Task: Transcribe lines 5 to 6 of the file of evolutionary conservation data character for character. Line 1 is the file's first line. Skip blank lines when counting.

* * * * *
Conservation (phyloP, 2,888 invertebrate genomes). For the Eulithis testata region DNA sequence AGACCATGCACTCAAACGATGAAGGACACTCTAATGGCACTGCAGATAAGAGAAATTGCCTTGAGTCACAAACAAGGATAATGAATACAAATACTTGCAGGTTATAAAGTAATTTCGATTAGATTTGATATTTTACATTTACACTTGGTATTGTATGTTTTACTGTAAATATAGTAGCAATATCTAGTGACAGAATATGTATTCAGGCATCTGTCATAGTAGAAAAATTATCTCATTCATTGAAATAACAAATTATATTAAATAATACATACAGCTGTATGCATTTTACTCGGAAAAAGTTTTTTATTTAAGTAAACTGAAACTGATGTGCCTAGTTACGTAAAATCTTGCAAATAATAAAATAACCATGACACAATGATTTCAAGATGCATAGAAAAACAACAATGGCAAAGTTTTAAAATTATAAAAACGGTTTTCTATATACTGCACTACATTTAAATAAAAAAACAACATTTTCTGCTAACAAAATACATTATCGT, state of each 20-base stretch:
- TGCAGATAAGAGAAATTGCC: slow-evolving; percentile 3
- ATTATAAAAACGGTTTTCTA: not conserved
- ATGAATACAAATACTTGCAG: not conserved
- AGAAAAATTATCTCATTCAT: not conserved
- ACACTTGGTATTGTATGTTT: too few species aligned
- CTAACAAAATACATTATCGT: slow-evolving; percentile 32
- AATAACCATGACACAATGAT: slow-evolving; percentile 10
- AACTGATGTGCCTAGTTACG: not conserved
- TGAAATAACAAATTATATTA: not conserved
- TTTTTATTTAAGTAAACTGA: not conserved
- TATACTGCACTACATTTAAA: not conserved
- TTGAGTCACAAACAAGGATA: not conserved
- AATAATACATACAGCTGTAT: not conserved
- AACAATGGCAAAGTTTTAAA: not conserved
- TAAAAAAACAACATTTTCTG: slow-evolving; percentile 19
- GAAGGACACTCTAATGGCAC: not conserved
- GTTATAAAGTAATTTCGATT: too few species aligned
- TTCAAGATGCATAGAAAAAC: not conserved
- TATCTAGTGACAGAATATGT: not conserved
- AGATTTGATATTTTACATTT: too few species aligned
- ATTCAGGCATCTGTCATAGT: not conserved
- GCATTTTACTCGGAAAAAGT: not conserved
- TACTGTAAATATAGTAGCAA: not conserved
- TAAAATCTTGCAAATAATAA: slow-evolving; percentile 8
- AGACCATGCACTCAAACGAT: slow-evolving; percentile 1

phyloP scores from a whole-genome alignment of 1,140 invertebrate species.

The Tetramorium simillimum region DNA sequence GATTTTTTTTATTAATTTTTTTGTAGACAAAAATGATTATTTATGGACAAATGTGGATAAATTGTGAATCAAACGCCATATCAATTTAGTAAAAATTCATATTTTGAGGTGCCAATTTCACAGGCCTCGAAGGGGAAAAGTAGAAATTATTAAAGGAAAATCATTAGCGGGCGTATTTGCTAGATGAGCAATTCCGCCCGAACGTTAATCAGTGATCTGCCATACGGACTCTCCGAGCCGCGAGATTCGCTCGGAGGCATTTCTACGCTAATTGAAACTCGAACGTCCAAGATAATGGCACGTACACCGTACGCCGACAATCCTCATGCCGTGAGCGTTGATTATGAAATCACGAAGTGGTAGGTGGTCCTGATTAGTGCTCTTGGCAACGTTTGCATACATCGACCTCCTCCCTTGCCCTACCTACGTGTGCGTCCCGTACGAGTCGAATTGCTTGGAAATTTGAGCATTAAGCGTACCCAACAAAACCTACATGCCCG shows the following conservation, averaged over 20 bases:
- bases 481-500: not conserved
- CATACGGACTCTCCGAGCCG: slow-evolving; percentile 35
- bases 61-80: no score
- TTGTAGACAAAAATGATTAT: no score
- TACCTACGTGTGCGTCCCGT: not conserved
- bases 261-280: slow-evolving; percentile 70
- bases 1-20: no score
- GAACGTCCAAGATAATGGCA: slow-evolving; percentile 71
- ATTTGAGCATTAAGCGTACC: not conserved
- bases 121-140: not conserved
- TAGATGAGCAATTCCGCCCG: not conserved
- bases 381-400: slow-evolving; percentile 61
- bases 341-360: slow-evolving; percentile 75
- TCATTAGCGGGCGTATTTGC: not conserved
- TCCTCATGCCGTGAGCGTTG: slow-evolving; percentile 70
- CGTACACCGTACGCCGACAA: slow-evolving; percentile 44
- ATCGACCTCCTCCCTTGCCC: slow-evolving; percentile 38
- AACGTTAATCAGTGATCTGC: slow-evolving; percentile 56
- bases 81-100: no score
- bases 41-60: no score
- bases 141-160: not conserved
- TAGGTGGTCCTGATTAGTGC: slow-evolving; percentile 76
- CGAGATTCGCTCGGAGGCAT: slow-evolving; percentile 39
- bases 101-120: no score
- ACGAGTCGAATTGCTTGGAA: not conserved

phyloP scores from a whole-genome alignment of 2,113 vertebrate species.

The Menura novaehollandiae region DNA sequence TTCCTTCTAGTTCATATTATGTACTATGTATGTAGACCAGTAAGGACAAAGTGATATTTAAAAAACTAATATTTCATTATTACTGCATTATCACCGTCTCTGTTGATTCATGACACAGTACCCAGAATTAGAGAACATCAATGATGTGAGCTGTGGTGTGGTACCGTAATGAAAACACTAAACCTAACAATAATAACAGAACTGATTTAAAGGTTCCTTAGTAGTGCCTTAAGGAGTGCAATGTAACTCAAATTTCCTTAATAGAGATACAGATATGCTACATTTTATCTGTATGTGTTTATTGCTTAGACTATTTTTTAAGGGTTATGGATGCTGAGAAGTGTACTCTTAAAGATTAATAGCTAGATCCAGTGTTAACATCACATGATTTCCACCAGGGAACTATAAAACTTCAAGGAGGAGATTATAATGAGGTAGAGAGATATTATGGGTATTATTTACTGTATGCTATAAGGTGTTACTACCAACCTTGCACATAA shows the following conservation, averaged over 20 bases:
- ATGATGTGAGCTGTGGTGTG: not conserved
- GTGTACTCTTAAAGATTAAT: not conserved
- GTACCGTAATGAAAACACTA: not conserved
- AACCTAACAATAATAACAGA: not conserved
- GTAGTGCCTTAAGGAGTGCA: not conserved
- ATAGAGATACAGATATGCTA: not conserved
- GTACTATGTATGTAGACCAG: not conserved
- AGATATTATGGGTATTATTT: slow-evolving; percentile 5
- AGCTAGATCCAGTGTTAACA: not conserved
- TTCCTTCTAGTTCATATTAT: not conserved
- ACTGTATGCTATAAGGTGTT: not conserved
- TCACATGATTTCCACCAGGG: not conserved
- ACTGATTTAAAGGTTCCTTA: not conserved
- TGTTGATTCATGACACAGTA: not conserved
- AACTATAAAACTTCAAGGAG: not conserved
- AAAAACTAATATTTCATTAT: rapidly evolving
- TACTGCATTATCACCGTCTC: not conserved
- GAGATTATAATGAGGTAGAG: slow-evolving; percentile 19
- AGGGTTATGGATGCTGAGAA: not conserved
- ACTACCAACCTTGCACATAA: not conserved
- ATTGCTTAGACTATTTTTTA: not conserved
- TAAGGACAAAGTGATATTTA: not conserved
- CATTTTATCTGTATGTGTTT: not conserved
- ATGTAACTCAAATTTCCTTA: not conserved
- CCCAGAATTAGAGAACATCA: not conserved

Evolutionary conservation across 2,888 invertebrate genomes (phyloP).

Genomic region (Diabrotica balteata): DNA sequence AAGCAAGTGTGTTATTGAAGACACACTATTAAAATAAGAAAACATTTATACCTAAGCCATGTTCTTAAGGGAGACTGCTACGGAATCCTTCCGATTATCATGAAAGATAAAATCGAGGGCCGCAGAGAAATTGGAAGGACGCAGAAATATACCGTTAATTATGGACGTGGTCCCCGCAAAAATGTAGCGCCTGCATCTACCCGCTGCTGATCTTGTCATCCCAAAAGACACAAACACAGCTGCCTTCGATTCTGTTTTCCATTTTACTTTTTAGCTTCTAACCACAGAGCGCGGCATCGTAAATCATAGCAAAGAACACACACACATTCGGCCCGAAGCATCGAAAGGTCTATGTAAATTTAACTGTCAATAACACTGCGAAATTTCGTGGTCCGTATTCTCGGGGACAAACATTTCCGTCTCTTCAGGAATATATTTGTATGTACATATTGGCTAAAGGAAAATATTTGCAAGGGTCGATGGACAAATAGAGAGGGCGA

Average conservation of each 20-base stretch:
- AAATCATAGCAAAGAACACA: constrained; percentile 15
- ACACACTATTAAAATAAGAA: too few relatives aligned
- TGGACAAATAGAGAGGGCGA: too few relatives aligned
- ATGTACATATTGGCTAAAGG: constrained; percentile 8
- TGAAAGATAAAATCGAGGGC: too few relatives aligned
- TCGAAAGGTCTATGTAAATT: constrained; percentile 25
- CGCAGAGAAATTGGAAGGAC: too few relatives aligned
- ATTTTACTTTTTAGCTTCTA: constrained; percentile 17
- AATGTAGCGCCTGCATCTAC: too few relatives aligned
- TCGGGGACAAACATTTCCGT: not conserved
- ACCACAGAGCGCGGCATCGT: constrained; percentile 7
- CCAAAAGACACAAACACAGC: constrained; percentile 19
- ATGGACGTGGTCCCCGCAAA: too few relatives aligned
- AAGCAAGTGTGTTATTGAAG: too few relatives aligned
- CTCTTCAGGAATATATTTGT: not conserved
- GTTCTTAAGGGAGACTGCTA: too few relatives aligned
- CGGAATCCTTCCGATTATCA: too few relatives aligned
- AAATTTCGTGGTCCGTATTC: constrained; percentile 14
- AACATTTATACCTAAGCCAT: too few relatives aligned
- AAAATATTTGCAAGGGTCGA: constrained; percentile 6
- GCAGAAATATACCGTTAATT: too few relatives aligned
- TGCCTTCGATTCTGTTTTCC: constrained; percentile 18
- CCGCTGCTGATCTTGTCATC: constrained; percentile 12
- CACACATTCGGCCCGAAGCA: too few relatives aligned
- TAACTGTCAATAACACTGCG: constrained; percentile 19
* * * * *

- AGAAAAATTATCTCATTCAT: not conserved
- ACACTTGGTATTGTATGTTT: too few species aligned